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Winchester Science Centre where it can be found when not on the road. Watch the video to see the mountain in action. For further information, contact Jonathan Dawson in the Centre for Human Development, Stem Cells and Regeneration. +44 (0)2381 20 3293

Mutual benefit Public engagement with research: a two-way process of interaction and listening, to generate mutual benefit The Public Engagement with Research unit (PERu) at Southampton, supported by the HEIF and the RCUK’s Catalyst Seed Fund, is working to foster and embed a culture of engaged research. Our Public Engagement Network now comprises over 200 people representing a wide range of professional and academic staff, early career researchers, postgraduate students and members from outside the University. Everyone is welcome to attend our regular network lunches and share experiences. This year’s funding call attracted 30 applications which will see our researchers connecting to, and working with, diverse publics including performers, community groups, charities, local and national societies, and Southampton City Council. We are also developing a ‘spectrum of engagement’ to support and enthuse researchers across career-stages. These will build on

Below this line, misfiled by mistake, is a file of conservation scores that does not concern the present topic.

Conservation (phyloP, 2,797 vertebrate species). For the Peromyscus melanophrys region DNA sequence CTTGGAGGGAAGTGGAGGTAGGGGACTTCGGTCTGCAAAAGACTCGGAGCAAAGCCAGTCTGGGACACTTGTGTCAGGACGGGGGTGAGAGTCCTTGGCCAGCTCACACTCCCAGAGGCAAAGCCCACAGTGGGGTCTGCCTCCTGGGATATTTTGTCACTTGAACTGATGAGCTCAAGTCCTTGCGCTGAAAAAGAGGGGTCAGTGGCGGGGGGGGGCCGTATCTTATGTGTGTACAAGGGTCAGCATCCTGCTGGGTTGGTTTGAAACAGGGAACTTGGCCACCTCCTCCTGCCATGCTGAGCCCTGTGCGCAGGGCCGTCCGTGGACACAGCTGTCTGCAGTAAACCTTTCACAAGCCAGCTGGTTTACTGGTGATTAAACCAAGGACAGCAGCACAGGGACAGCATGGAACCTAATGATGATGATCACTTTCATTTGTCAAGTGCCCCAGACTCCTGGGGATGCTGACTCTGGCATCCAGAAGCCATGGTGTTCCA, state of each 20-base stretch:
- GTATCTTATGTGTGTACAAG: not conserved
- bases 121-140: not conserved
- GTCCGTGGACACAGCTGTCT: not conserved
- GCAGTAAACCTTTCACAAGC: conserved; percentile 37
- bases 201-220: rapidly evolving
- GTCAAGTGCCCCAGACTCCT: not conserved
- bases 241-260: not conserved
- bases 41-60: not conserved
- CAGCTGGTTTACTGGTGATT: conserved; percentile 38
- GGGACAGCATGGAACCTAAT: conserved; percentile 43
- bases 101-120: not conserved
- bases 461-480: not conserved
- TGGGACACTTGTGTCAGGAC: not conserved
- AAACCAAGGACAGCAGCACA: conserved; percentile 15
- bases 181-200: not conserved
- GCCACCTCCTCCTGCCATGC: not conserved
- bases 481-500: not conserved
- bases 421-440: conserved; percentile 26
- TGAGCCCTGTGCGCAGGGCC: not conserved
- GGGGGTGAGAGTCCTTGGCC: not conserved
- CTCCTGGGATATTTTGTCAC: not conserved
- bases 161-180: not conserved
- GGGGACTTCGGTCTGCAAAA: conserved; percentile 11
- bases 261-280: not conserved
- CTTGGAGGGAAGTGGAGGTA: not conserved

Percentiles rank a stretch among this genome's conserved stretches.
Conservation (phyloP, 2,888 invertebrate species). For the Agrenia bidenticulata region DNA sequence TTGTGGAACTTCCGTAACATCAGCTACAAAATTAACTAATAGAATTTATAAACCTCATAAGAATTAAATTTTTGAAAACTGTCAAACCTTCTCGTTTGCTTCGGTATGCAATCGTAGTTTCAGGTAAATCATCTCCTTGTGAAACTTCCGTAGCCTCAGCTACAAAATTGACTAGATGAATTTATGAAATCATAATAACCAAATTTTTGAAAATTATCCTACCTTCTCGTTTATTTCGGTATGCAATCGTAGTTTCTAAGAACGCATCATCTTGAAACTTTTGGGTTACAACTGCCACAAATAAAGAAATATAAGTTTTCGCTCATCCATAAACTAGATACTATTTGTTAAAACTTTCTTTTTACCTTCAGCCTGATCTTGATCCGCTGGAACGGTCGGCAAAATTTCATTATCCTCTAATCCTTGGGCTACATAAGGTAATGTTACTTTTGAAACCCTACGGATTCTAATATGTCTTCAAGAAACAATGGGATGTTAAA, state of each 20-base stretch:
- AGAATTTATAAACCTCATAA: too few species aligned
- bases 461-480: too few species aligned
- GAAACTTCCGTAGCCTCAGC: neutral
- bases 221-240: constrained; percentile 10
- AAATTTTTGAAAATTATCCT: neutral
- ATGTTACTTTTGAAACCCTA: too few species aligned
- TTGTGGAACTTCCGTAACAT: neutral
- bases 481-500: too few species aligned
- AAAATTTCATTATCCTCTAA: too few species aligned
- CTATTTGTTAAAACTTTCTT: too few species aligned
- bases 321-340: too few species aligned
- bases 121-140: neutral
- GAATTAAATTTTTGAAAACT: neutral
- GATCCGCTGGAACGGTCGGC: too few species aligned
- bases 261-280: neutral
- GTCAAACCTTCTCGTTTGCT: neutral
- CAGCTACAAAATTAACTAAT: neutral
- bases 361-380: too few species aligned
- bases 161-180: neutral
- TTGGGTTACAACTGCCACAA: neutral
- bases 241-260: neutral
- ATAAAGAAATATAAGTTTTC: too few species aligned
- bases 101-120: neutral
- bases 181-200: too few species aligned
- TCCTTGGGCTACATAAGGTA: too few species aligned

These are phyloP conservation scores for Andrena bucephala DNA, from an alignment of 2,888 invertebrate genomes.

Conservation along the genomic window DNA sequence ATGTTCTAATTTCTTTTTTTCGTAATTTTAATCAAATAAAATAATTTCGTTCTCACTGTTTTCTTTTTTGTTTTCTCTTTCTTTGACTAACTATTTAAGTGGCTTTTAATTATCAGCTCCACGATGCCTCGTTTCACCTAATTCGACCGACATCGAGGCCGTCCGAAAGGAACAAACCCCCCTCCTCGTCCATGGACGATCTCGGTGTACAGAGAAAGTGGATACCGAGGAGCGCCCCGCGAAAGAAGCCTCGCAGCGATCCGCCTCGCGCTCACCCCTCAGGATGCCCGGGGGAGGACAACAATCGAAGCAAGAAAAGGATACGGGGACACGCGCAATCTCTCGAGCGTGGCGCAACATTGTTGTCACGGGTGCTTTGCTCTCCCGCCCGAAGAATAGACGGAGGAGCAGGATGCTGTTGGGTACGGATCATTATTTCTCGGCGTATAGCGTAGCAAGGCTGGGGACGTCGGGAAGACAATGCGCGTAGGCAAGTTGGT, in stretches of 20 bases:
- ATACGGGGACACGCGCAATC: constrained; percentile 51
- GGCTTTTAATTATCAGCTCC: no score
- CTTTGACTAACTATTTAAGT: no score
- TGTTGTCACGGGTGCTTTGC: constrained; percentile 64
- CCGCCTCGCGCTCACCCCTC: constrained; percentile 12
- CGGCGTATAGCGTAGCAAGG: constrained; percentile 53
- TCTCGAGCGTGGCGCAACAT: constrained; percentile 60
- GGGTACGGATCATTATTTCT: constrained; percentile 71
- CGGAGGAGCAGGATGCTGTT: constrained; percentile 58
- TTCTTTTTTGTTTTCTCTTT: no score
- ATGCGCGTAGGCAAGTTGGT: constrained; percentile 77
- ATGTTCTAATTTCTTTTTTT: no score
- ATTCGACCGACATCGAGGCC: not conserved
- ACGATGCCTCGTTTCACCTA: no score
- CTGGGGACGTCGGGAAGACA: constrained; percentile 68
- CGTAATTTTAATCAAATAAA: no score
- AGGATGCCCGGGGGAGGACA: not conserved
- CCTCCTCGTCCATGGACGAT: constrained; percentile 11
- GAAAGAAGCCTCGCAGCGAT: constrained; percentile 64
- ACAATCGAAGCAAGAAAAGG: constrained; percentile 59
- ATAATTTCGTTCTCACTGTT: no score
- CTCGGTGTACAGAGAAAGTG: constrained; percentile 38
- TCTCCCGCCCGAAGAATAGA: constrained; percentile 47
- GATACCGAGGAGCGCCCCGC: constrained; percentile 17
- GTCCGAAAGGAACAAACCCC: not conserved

activities such as the Research Roadshow, Science & Engineering Festival, Researchers’ Café and Bright Club. New pilot activities are planned for 2016 including exploiting the exciting potential for research engagement presented by the University’s presence in the new Cultural Quarter in Southampton. Training and development activities are also being expanded in collaboration with other University departments and the Doctoral College. To join our network, or for more information on the team’s activities, please contact Jo James, Steve Dorney or Tony Curran at or visit our website

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New academy meets society’s cyber security challenge “The increasingly alarming statistics on cyber-attacks, and targeted crimes such as the recent TalkTalk data hack, make the Academy a timely initiative fully aligned with the UK National Security Strategy.” Professor Vladimiro Sassone, Director of the Academy at the University